In my last blog post, I mentioned that I’ve had a lot of chances to chat with IT organizations – everyone from C-suite executives to Oracle DBAs and developers – about how they plan to migrate their existing Oracle Databases and corresponding computing infrastructures to the Cloud.
Over the past year, I’ve been assuming the mantle of “Subject Matter Expert” for all things Oracle on behalf of my colleagues at ViON Corporation. During this time, I’ve had numerous opportunities to talk at length with C-level executives, as well as the “boots on the ground” folks, including Oracle DBAs and application developers, about the promise of transforming their IT organizations by migrating at least some of their Oracle Databases and corresponding computing infrastructure to the Cloud. As expected, there is still a lot of confusion around the advantages and drawbacks of a Cloud migration strategy.
I'm a fan of Proper Cloth, the online apparel store, where I can customize a "near bespoke" shirt, for not much more than the cost of a quality off-the-rack shirt. I simply enter my measurements in their online form, select the style, fabric quality, color, trim, buttons, pockets etc. that I want and within a week or two, my new, one-of-a-kind shirt shows up at my doorstep.
At ViON, we have the privilege of working with many government agencies and veterans who have served or continue to serve our nation in government and commercial IT organizations. I come from a military family and I too served in the military, so it comes as no surprise to me that many veterans who once protected our nation are often found working toward similar missions in a civilian capacity.
The ISG Index™ report for the second quarter of 2017 revealed, “as-a-service now makes up 41 percent of the global commercial sourcing market – and growing.” It's expected that in short order the global as-a-Service spend will heavily compete with traditional sourcing and actually eclipse it. Spending in the U.S. over the last year is already evenly divided between traditional sources and cloud-based platform services, including Infrastructure as-a-Service and Software as-a-Service. In other words, the momentum has already shifted.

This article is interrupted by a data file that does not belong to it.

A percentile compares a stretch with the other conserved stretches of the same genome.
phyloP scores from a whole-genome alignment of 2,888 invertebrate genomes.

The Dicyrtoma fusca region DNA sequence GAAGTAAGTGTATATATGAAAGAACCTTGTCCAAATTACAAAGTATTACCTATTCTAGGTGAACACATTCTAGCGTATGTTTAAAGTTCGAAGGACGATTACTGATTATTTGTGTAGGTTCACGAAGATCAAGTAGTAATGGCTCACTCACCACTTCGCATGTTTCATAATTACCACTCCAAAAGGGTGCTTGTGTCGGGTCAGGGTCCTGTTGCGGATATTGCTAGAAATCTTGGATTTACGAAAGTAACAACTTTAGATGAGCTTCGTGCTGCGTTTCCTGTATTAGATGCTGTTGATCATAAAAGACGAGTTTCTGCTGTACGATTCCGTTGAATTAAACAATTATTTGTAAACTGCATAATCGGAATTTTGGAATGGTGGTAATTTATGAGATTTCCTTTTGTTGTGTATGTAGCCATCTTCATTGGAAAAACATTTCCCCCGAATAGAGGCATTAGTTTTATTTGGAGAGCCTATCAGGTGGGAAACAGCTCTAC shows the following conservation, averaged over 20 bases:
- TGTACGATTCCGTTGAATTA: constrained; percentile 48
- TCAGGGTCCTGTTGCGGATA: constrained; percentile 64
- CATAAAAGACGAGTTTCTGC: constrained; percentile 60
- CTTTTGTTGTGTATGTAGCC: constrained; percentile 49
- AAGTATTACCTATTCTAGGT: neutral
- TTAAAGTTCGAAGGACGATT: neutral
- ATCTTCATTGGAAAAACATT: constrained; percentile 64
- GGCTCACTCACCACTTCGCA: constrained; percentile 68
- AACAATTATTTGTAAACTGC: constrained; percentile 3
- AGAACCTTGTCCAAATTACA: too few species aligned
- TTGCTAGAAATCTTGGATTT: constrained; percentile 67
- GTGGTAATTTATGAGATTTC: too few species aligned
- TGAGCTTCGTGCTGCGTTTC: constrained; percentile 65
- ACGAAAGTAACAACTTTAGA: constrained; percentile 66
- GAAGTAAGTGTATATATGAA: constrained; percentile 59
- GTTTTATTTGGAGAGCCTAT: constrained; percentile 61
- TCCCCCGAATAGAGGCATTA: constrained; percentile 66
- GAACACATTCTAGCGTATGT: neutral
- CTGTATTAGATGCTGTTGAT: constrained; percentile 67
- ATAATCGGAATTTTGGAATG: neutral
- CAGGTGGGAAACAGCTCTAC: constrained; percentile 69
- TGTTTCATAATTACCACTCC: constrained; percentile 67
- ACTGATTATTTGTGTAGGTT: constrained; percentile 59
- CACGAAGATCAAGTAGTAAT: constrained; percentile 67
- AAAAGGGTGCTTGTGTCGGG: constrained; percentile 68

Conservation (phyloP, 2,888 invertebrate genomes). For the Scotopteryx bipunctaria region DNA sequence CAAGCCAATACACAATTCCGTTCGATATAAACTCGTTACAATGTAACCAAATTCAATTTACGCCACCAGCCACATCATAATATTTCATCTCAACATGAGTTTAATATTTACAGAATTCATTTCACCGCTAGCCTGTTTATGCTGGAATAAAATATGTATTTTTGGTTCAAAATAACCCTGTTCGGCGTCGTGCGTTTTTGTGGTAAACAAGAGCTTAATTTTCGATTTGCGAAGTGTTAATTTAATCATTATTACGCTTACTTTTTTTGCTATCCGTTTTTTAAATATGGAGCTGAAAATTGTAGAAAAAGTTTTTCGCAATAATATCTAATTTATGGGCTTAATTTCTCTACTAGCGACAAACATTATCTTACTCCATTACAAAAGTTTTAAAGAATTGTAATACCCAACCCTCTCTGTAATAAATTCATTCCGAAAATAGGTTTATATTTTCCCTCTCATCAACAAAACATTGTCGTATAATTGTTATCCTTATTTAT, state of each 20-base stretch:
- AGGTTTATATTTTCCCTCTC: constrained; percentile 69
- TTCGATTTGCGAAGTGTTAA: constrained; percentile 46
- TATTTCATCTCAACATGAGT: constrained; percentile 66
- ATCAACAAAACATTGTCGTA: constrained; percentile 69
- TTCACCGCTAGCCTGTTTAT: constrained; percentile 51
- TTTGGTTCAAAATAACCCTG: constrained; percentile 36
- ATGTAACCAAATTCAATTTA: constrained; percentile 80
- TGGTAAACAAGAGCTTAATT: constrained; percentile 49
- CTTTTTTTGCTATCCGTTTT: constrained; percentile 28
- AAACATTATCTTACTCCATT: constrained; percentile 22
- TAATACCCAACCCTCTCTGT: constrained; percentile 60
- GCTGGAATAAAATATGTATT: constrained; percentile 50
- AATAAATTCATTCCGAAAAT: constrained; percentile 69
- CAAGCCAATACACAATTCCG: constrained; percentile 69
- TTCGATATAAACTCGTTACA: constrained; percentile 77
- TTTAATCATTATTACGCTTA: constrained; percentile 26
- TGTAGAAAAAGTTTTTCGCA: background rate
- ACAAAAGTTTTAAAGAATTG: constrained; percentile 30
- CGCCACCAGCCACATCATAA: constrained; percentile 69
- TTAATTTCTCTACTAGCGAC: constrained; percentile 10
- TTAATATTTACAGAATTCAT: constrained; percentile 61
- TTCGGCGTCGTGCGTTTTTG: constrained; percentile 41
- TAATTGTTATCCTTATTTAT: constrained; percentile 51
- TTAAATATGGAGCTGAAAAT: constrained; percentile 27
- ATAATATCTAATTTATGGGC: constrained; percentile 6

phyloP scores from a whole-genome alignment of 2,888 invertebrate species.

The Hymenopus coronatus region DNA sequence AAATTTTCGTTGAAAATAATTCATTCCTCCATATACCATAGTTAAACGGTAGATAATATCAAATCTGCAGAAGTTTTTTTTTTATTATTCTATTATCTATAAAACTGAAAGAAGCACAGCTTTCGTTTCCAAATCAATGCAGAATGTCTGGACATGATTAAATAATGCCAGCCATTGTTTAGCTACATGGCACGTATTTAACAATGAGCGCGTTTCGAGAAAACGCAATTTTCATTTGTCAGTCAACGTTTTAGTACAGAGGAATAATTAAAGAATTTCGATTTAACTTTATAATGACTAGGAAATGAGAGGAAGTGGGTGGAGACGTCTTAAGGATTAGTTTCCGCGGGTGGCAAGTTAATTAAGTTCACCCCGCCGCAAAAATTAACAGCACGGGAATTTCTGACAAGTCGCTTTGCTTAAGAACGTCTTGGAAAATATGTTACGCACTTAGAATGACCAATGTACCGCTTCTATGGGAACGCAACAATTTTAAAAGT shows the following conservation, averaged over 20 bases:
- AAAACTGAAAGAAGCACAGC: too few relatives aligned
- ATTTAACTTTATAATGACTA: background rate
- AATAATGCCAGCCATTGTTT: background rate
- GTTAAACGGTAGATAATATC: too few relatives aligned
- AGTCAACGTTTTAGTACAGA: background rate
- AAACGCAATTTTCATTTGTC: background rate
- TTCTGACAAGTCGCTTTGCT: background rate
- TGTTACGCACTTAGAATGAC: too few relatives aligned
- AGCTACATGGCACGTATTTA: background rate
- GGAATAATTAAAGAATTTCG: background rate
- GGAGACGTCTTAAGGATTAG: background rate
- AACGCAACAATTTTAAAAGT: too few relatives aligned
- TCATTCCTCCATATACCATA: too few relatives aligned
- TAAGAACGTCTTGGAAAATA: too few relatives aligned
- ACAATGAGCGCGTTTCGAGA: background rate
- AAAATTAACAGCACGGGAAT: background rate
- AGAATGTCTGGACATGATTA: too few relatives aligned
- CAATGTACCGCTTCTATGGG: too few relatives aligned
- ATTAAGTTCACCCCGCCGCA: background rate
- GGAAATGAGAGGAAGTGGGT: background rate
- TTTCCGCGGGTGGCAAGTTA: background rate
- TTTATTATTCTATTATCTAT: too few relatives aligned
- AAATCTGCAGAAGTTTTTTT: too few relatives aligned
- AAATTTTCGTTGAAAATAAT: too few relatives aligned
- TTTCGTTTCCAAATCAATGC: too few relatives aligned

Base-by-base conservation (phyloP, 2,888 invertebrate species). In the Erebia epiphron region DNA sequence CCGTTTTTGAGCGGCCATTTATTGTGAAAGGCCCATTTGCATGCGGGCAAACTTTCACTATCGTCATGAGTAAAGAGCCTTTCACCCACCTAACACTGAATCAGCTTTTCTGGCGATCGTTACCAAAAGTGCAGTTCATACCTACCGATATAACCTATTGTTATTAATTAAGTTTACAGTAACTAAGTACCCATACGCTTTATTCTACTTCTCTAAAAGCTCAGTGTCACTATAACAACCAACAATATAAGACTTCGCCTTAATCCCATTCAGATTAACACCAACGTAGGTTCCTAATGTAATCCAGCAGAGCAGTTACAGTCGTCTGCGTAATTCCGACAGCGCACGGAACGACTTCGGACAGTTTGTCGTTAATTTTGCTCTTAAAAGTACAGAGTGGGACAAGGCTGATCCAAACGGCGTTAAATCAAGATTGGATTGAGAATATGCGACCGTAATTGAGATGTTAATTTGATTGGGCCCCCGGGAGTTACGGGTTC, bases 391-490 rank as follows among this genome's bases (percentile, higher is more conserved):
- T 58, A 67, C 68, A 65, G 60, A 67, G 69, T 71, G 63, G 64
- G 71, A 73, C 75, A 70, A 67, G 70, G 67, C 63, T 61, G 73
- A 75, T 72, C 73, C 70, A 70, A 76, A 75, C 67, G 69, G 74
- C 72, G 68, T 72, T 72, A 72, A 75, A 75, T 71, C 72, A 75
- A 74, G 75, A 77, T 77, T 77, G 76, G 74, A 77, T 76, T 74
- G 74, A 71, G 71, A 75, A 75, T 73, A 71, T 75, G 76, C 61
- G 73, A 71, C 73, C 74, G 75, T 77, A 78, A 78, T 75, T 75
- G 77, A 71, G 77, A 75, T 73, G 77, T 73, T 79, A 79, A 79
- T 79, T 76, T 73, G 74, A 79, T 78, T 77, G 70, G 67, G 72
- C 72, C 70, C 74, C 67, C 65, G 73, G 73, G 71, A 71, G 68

October is Breast Cancer Awareness Month. As we close out the month, researchers have shared some good news at the OncoArray Consortium, which includes an international team of 550 researchers across six continents. This group of scientists and doctors has discovered 65 new genetic mutations that are common in women with breast cancer, bringing the total number of variants to almost 180. This means that women now have even greater insights into their risk for breast cancer, and based upon their own genetic sequence, can determine if mammography screening is needed earlier in life. While not a silver bullet, these genetic mutations can offer some warning signs for early detection and treatment.
Celebrating Navy Day October 27 (Theodore Roosevelt’s birthday) has always been a way to honor the past contributions of the Navy. However, this year as we look at the strategic vision for the Navy and our armed forces as it relates to IT, we not only celebrate the past but also the innovative thinking that’s driving future success.
The cloud adoption memo from Deputy Secretary of Defense Patrick Shanahan is a welcome one. In fact, it represents further innovation from DoD in the IT arena. We don’t tend to pair the terms “DoD acquisition” and “innovation,” but if we look back over the past two or three decades, DoD has innovated in IT and IT acquisition. The use of The Defense Working Capital Fund (DWCF) to drive consumption models for IT in 2003 was very progressive (and long before we even had the terms “cloud” or “as-a-Service”). The DOD began the process and continues to lead the way in data center consolidation and optimization. The establishment of the Cloud Executive Steering Group (CESG) to drive efficiencies of cloud business models for IT within DoD is the latest innovative move and one that’s got the support of industry.
As much as mainframes will be with us for years to come, the traditional approach for mainframe operations can now be provided in an as-a-Service financial model that can be very advantageous in the long-run. Mainframe as-a-Service (MFaaS) allows these systems to be consumed through a subscription, not through capital-intensive purchases of physical platforms, which is traditionally required of mainframes. This enables IT managers to make purchases through service level agreements (SLAs) using “consumption of MIPS or MSUs” and storage pricing models – paying for true consumption and ensuring usage through a flexible financial model.
CIO Dive’s recent article titled, “Big Cloud Players May Get the Hype, But They Aren’t For Everyone,” makes a bold statement about future shifts in the cloud landscape. It is exactly the change-up we expected as the cloud market matures and the technology evolves.